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Strife at High School Leaves Scars: Many Blacks Don't Like Busing Either

Date: April 14, 1974

Author: unknown

Biographical/Historical abstract:

Additional contributor:


This April 14, 1974 Greensboro Daily News article quotes African American students about their experiences at the recently-integrated Grimsley High School. Many of these students, who were a small minority at Grimsley, longed to attend a school like predominantly black Dudley High School. The black students mention issues such as being bussed to Grimsley even if they lived close to Dudley, believing there were too few opportunities for extracurricular activities that they cared about, white teachers not being able to relate to them, and being perceived as an ‘Uncle Tom’ if they excelled in academics. One black teacher and several white teachers are also noted as saying that many of the white teachers do not hide their contempt or disinterest in black students.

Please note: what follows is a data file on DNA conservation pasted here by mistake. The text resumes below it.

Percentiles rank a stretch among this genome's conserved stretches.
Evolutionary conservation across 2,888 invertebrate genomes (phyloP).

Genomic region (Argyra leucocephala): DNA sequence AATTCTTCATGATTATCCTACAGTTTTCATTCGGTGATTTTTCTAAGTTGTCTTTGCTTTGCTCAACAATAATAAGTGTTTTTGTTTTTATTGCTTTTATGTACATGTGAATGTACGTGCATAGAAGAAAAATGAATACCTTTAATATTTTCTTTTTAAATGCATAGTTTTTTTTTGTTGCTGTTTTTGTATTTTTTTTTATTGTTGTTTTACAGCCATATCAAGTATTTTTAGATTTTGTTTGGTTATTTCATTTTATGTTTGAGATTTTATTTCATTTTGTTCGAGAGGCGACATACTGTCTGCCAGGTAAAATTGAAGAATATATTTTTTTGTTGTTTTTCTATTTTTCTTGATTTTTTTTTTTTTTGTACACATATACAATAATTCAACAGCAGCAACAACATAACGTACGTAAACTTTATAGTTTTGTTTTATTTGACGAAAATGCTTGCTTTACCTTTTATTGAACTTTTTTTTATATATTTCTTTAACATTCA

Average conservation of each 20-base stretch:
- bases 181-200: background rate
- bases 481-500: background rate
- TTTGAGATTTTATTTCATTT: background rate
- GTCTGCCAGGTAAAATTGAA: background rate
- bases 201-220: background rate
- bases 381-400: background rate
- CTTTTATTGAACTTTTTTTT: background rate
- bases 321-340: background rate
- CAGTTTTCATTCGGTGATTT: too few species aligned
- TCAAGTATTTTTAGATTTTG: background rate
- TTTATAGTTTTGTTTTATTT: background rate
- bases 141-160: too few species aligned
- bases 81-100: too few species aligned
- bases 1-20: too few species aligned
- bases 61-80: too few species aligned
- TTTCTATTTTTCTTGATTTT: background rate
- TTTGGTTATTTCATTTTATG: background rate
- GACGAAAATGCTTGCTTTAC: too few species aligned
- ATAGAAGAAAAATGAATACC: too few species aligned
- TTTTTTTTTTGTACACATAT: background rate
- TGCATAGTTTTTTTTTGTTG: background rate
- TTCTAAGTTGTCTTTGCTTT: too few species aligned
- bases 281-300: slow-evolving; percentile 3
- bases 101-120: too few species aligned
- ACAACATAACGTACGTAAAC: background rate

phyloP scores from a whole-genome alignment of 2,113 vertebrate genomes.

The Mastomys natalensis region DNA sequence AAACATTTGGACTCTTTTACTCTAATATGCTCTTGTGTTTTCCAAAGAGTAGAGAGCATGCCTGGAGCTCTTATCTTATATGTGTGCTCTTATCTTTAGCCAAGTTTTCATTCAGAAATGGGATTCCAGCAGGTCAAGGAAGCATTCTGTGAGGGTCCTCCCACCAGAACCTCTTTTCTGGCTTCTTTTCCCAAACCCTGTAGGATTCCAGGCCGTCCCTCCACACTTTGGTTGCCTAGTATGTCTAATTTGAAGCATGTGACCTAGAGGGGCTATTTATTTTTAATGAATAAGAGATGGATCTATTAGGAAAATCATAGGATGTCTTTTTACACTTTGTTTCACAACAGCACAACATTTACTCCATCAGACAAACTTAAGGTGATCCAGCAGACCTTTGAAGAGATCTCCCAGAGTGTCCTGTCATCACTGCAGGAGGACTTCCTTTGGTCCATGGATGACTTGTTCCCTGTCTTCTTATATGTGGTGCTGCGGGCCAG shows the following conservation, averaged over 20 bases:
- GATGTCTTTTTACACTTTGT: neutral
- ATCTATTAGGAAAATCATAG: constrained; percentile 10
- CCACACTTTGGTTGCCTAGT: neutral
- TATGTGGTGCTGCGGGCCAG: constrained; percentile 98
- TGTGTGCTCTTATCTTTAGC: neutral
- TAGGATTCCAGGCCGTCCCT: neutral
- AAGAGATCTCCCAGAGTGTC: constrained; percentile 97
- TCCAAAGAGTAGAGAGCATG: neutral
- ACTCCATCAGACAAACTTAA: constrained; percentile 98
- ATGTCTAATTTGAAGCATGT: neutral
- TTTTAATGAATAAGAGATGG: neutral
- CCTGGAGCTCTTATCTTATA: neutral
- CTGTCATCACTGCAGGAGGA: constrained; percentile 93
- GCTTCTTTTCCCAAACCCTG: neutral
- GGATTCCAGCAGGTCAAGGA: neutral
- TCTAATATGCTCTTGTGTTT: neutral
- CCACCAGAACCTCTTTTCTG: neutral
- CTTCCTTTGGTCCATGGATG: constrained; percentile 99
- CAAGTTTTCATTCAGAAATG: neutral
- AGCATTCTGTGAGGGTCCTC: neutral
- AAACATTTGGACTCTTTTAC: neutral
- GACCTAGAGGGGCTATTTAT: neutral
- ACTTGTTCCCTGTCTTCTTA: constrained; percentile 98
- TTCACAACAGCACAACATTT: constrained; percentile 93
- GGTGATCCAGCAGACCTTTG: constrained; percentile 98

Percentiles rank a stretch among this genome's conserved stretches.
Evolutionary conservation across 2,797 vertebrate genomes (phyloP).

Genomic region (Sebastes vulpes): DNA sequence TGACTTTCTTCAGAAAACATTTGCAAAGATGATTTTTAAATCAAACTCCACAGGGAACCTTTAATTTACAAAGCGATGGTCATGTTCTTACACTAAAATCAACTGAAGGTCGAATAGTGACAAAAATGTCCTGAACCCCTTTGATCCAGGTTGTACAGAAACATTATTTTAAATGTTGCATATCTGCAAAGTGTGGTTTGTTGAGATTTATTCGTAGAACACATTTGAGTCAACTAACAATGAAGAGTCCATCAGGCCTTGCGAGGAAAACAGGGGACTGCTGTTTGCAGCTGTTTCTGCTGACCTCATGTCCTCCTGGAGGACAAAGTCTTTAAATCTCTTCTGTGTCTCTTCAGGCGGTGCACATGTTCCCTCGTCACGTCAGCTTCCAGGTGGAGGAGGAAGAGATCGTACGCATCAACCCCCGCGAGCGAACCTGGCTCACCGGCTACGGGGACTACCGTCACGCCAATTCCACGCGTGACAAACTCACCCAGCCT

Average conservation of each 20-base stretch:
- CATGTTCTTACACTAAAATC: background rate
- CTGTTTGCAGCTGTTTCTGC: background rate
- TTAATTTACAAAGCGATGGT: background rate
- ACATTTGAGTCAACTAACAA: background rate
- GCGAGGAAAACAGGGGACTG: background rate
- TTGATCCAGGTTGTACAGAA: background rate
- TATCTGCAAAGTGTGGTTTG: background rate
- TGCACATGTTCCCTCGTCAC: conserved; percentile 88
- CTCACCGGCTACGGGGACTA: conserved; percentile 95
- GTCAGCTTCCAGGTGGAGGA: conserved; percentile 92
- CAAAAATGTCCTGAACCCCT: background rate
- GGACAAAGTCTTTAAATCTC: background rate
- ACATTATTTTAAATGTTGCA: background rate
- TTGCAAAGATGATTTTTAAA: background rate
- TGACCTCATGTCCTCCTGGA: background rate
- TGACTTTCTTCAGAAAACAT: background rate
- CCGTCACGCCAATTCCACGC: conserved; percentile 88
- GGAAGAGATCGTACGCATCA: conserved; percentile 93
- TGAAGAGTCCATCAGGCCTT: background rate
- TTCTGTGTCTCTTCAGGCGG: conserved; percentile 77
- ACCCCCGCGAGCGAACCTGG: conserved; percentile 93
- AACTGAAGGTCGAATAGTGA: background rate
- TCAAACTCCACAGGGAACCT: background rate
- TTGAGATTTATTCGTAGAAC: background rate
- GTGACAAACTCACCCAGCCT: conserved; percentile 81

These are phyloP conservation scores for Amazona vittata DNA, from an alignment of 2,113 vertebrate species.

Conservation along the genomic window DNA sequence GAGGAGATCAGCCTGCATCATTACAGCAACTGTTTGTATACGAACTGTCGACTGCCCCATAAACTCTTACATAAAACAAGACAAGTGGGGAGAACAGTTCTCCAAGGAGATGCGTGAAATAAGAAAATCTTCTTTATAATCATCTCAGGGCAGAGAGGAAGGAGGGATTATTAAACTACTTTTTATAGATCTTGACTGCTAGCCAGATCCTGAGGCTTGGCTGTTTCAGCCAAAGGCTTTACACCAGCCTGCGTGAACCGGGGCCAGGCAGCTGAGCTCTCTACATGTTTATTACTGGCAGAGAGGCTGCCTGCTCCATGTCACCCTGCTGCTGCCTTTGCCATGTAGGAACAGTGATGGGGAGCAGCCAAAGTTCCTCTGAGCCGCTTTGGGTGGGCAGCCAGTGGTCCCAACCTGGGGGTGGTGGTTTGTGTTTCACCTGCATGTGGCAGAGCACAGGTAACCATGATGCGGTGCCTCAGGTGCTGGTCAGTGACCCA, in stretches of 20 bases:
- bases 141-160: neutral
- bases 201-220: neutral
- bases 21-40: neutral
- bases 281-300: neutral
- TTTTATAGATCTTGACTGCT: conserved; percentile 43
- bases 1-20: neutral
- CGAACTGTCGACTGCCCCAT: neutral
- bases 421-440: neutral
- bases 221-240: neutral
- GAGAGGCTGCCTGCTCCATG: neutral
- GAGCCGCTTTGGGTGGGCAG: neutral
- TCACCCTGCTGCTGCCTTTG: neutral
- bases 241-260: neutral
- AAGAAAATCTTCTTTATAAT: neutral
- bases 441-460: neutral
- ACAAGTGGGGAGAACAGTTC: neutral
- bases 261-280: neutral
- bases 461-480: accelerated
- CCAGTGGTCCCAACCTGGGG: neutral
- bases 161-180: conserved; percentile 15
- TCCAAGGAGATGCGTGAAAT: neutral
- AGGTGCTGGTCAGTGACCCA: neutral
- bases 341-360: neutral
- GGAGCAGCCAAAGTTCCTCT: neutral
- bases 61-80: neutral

This article was clipped and saved in a scrapbook on desegregation by Clarence “Curly” Harris, manager of the Greensboro Woolworth store at the time of the 1960 sit-ins that spawned lunch counter sit-ins across the South and rejuvenated the civil rights movement.


Format of original: Newspaper Clippings

Collection: Clarence Lee Harris Papers

Repository: The University of North Carolina at Greensboro

Item#: 1.4.1068

Rights: It is responsibility of the user to follow the copyright law of the United States (Title 17, U.S. Code). Materials are not to be reproduced in published works without written consent, and any use should credit Civil Rights Greensboro and the appropriate repository.

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